Wolfe, Linnie Marsh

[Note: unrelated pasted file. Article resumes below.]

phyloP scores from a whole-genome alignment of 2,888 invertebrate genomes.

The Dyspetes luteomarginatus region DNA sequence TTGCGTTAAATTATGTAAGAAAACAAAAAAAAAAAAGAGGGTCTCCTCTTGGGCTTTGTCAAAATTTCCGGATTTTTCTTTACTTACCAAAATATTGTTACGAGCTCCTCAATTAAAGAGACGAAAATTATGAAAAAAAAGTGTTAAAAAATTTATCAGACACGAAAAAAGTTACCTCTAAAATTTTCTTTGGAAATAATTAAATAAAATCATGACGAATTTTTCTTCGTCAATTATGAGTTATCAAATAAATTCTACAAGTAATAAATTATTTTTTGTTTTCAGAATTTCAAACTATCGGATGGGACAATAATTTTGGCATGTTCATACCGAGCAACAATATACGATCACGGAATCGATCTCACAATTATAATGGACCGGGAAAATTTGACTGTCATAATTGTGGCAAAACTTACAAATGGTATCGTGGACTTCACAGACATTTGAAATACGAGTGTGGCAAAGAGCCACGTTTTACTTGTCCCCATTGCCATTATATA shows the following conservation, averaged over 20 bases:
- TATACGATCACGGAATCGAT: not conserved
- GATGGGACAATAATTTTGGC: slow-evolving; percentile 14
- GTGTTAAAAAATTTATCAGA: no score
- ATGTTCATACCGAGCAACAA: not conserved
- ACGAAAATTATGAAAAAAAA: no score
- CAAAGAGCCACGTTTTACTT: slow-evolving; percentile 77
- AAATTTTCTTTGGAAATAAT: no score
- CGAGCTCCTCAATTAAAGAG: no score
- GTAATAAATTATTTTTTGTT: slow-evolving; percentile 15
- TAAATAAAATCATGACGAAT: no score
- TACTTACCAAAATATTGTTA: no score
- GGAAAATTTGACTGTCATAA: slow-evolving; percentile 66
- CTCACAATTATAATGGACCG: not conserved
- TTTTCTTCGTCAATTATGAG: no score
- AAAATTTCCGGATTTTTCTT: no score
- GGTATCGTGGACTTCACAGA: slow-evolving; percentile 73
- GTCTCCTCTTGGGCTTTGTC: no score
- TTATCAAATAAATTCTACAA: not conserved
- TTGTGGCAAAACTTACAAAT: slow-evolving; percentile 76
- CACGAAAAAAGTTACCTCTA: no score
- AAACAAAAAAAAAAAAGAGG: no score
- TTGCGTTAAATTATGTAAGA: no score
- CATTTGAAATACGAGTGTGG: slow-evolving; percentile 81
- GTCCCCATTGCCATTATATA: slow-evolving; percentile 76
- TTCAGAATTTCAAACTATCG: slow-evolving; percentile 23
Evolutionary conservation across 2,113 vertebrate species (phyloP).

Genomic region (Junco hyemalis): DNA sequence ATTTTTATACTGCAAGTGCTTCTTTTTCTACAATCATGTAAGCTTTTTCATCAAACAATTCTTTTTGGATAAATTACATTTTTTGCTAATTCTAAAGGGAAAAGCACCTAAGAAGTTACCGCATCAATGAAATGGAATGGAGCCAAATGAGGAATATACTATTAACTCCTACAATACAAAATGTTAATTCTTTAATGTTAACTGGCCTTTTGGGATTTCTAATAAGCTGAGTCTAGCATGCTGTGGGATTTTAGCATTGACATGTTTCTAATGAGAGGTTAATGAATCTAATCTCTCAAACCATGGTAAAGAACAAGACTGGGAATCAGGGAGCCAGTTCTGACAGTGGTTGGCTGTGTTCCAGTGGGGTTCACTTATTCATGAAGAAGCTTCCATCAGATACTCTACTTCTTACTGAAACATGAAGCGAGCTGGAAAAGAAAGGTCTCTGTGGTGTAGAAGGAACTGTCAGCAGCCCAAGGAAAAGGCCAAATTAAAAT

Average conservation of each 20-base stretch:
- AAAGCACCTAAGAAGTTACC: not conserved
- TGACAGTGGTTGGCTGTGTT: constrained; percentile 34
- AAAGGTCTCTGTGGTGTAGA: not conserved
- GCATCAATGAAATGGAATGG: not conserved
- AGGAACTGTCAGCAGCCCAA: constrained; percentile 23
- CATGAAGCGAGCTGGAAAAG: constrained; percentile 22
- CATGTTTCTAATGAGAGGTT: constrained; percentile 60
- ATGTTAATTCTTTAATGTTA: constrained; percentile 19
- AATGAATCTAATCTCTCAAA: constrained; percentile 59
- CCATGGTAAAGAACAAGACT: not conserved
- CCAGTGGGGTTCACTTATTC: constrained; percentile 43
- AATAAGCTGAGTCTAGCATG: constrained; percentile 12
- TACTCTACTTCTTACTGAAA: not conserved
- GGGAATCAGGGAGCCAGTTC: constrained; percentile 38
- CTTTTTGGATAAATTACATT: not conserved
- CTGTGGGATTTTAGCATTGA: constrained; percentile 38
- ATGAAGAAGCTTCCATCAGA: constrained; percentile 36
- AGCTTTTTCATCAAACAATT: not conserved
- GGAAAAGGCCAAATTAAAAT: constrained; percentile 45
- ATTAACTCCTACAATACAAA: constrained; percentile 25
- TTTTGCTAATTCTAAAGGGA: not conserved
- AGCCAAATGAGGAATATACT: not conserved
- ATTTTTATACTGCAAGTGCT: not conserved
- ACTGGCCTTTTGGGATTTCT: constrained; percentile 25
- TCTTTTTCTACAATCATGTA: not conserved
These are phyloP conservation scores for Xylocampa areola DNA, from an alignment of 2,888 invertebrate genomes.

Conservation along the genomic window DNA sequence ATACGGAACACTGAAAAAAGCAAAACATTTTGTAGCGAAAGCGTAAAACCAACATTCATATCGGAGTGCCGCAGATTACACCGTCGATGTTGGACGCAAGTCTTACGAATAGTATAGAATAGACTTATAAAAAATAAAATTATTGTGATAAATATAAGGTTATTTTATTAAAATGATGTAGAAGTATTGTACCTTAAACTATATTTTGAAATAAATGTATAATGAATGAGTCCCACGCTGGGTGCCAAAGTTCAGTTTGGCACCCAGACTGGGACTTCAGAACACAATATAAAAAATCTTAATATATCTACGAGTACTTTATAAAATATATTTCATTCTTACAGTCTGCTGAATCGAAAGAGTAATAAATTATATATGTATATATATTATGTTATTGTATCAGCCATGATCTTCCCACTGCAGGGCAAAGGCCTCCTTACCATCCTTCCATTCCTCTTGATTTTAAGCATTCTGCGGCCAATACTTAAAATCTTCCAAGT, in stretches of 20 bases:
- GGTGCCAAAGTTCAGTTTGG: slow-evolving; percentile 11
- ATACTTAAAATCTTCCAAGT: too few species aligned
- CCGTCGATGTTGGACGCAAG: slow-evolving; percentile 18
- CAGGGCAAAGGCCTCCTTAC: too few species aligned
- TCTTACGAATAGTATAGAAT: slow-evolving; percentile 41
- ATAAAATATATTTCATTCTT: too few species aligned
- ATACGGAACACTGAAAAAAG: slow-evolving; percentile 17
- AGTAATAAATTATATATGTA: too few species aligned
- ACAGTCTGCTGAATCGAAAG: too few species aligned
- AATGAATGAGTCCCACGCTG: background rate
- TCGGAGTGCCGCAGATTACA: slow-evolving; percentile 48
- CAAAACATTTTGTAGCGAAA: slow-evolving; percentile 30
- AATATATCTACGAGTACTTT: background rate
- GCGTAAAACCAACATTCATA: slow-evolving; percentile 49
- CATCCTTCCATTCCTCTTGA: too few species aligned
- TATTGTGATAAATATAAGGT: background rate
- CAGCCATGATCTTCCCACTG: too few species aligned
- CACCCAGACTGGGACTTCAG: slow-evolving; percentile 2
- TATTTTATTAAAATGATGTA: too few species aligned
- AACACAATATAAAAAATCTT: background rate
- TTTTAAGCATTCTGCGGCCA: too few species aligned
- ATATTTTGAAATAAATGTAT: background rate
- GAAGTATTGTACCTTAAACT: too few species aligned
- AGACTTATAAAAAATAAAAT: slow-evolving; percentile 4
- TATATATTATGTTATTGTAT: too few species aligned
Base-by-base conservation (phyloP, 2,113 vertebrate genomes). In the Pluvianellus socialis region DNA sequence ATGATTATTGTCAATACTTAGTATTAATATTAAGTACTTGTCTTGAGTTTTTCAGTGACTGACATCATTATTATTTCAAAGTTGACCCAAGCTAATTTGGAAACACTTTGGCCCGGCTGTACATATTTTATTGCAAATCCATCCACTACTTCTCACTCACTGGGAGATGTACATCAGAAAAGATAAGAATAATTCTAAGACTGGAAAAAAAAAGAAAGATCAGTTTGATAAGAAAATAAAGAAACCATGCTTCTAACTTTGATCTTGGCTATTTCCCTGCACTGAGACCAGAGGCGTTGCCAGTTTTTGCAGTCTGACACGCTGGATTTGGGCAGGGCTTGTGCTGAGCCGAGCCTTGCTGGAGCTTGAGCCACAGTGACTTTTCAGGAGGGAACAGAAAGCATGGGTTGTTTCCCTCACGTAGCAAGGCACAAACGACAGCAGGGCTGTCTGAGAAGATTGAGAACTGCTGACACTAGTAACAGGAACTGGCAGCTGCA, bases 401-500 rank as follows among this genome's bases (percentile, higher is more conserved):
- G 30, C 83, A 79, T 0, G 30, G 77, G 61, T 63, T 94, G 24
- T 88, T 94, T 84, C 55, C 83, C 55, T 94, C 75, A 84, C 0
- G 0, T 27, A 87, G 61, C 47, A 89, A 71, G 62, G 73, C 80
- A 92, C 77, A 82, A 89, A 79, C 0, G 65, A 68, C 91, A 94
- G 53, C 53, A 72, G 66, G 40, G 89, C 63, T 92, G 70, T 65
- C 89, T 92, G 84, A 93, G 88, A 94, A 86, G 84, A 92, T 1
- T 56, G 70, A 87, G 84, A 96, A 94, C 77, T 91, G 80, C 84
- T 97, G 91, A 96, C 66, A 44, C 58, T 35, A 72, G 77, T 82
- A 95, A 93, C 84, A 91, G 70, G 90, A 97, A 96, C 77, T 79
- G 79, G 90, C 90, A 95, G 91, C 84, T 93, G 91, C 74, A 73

#2 - John Muir boy of eleven doing a man's work. While following the plow, John's eager eyes, like those of another plowann, caught glimpses of saouse and daisy, and loved them both; they watched the coming and going and nesting of robins and thrushes and bluejaysj they saw the life of insects, frogs and snakes; they rested with everg^'- new 2elight on the flowers as they arose frois the dead at the call of spring, - and the boy learned the habits of all. Vnawares he found and unconsciously he accepted his vocation in life. For bin there was no school but the prairie and th*s forest, no discipline but toil and strict obedience to parental authority. After the day's work, the evening weal and worship, the f&raily promptly retired. But one of Faraer IJuir's boys had a way of lingering behind by the firelight to catch, perchance, five minutes - or, at most, ten - for a book or for sose self-imposed task of invention before the father's not-to-be-uisobeyed voice called out, "John, go to bed. Must you get &v®ry night a new conanandjaent to go to bed?" One night he chanced to add, "if you will read, read in the morning. You may rise as early as you like," •» of course with no idea of advantage being taken of the permission. But it gave a new thought to the boy; nev®r before had the possibility of waking without the father's call occurred to him, and he mounted to his room so charged with the brave purpose of early rising that he found himself down again at one o'clock. Five houes of time nil his own! What a treasure! But it was winter. The thermometer was below zero. A fire 'would rouse the father s,nd would waste the wood. *vxth shivering body and numb fingers he could not sit down to a book, but to go back to bed and to lose these precious hours was not to be thought of, he could warm himself with the kind of work he loved. At stolen intervals or in the hour of rest at noon, he had been trying to construct a self-acting mill. By the feeble light of a tallow candle, he now set to work in the cellar at this mill. The whole winter, from one or «ft early an
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